A foreigner living in Ålesund takes us through some of her first tastes of a Norwegian Christmas.
There are a lot of delicious Christmas foods and treats to try out in Norway but today I am going to write about the ones I have tried in Ålesund.
Christmas in Norway is a fun, full of lights festival and experiencing it in the beautiful city of Ålesund is a delight to the eyes.
The first Christmas treat I ever tried was in my Norwegian language class. Our teacher was supposed to make us familiar not only with the Norwegian language but also the culture here.
It was the beginning of December 2016 and our Norwegian teacher brought some Julemenn along with hot coffee. Yum! “Julemenn” in Norwegian literally translates to “Christmas Men”.
It is a delicious, soft, cake like sweet treat which I believe is not that hard to make at home.
This Christmas treat has various names in Norwegian, such as; hvite kakemenn, julemenn, spekulasi and so cute to look at.
I used to consider myself vegetarian at some point in my life. It did change when I came to Norway but I was still not very fond of eating meat in general. I am not really proud of what I am about to say but I used to be very picky about food.
In 2018, I had the chance to enjoy the Christmas dinner with some Norwegians. I will be honest, I was afraid to try this famous Christmas food called “Pinnekjøtt”. The reason is because it is meat. Lots of meat. Now let’s come to the taste.
You eat these lamb chops with some mashed potatoes on the side but for me, to eat the meat with not so many spices, rice or bread was scary. Until I tried it. I tried it just the way Norwegians were eating it, with the mashed potatoes. I was really surprised and amazed because it was absolutely delicious.
What shocked me most was how good it was considering it doesn’t have many spices, aside from salt and pepper.
The main secret to its deliciousness is hidden in the process of drying and salting the meat. Just thinking about it is making me hungry, I am telling you. After writing this blog and looking at these mouth-watering pictures, I am definitely looking forward to having pinnekjøtt again this Christmas hopefully. 😉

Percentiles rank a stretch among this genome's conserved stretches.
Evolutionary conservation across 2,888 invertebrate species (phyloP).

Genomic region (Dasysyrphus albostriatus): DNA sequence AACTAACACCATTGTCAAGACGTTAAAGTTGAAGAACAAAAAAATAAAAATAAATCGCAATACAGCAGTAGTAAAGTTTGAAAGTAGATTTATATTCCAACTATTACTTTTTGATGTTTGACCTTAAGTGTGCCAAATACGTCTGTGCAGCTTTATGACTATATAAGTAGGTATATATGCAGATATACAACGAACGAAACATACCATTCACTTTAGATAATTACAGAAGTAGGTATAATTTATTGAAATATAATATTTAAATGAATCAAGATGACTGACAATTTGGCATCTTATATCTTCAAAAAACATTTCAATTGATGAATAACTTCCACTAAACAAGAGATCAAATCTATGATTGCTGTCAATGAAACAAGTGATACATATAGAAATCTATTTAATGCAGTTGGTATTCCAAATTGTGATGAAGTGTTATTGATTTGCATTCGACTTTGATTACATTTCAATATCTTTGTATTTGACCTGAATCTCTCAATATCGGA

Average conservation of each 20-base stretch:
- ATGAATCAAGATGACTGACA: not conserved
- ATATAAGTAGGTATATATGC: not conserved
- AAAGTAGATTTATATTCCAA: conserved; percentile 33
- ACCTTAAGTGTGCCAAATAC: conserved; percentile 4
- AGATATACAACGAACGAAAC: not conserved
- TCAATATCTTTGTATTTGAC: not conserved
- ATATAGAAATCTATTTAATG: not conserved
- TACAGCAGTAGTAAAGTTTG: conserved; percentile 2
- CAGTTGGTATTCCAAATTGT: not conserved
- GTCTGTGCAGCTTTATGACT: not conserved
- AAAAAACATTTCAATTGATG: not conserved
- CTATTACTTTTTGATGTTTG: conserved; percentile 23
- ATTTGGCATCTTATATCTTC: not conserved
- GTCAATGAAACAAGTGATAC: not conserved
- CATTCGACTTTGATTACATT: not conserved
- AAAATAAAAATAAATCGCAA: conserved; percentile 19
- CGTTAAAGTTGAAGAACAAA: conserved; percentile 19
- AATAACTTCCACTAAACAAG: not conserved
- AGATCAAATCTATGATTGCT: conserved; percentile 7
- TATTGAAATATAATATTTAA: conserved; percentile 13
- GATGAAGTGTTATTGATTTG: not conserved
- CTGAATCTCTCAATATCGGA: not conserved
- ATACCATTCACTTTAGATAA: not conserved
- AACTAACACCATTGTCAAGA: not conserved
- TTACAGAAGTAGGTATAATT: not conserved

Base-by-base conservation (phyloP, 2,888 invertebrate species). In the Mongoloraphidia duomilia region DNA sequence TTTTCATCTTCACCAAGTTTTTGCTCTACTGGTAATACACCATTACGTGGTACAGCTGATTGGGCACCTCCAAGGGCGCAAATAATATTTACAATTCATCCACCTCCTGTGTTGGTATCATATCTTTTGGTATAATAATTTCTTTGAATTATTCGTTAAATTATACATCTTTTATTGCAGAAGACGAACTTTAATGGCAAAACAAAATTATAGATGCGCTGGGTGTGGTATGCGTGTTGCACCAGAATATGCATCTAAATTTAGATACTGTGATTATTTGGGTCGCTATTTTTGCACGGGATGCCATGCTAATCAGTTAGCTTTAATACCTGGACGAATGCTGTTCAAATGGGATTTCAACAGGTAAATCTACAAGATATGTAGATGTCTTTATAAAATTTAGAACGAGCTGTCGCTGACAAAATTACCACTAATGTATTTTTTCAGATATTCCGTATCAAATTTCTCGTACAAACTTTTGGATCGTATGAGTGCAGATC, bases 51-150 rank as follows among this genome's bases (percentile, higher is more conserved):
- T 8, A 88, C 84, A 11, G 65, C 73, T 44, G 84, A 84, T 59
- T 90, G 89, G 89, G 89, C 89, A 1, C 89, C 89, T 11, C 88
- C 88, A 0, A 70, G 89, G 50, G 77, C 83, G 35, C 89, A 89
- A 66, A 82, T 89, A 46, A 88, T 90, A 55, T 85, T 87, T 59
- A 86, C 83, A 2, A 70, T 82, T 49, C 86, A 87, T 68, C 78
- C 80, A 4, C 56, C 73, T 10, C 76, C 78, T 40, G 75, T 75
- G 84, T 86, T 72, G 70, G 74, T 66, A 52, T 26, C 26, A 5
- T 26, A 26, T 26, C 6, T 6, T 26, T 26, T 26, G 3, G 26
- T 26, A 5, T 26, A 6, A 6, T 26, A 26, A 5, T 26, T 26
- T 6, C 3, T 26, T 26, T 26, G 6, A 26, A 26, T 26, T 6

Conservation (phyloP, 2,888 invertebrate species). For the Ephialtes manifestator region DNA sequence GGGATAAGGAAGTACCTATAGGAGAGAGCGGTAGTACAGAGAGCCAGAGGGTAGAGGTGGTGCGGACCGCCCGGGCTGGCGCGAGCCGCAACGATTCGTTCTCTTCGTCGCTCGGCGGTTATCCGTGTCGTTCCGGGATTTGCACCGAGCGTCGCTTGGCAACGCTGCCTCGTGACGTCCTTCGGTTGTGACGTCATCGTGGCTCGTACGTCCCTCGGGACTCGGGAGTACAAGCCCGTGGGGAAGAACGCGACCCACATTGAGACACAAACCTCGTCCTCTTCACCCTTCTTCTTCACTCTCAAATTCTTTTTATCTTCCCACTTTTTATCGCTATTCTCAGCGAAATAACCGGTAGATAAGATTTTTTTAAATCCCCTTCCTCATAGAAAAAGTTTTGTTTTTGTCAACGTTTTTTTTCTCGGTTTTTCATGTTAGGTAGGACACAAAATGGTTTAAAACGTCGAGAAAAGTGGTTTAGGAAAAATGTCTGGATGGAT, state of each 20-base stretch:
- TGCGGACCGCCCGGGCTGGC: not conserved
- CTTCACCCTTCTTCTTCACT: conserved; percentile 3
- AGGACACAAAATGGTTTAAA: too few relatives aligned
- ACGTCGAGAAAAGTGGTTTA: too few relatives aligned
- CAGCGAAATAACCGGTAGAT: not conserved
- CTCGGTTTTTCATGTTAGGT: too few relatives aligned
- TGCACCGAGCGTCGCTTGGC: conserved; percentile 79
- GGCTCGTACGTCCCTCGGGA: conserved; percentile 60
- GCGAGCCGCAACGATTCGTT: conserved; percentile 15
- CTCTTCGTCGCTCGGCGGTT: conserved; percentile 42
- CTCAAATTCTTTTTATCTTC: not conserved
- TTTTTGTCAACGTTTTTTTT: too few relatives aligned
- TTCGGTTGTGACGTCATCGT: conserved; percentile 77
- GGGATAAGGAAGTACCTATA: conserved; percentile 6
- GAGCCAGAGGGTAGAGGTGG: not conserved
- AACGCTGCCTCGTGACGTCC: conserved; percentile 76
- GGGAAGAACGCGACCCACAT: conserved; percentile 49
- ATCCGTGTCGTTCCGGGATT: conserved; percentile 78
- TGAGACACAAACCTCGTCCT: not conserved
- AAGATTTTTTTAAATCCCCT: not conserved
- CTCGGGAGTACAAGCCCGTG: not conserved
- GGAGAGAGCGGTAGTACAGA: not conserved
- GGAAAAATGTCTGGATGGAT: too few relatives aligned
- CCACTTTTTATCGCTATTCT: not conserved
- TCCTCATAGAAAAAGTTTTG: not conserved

This is another favorite Christmas treat of mine. The word “brus” in Norwegian means “soda” and “julebrus” means “Christmas soda”. It is not only a pretty looking beverage, but it is also very delicious.
I really loved it the very first time I tried it in 2018. Since then, everytime I see Julebrus in the shops, I get excited like kids to get some Julebrus and so; I bought some more julebrus yesterday. 😀
Pepperkaker are yet another sweet Christmas treat. Pepperkaker are light, crispy, Christmas cookies that you will find in every shop in Norway during Christmas time. It is very light in weight and to eat too.
Every time I have tried pepperkaker, the box is full of cookies; brown in color and of various cute shapes, such as; heart, stars.
I bought this yesterday and I was sure the box would be full and indeed it was! Also, the box had some beautiful art on the outside.
Usually, the one I used to buy from other grocery stores comes in a round, plastic box.
I am aware that there are other Christmas treats in Norway as well, that I have read about and know about, but I only wanted to write about the foods and treats that I have tried during the Christmas time here.
If I try some other foods this Christmas Eve, I will surely write about it too.
Vi ses & God Jul! (See you soon & Merry Christmas!)
2 thoughts on “Christmas Treats I’ve Tried in Norway”
I enjoy information published in the Norway Weekly Report. Being of Norwegian descent I was interested in the recipes for the Christmas. treats. Each week brings a different aspect of Life in Norway. Keep up the good work. Greatly appeciated.
I used to live in Norway in the 1960s . I have fond memories of living in Bodø as a child in particular Christmas time. I have never really liked Australian Christmases as they are not cold enough. This makes all the hearty food in compatible with teh weather . I enjoy lifeinnorway.net as a way of keeping an eye on all things Norwegian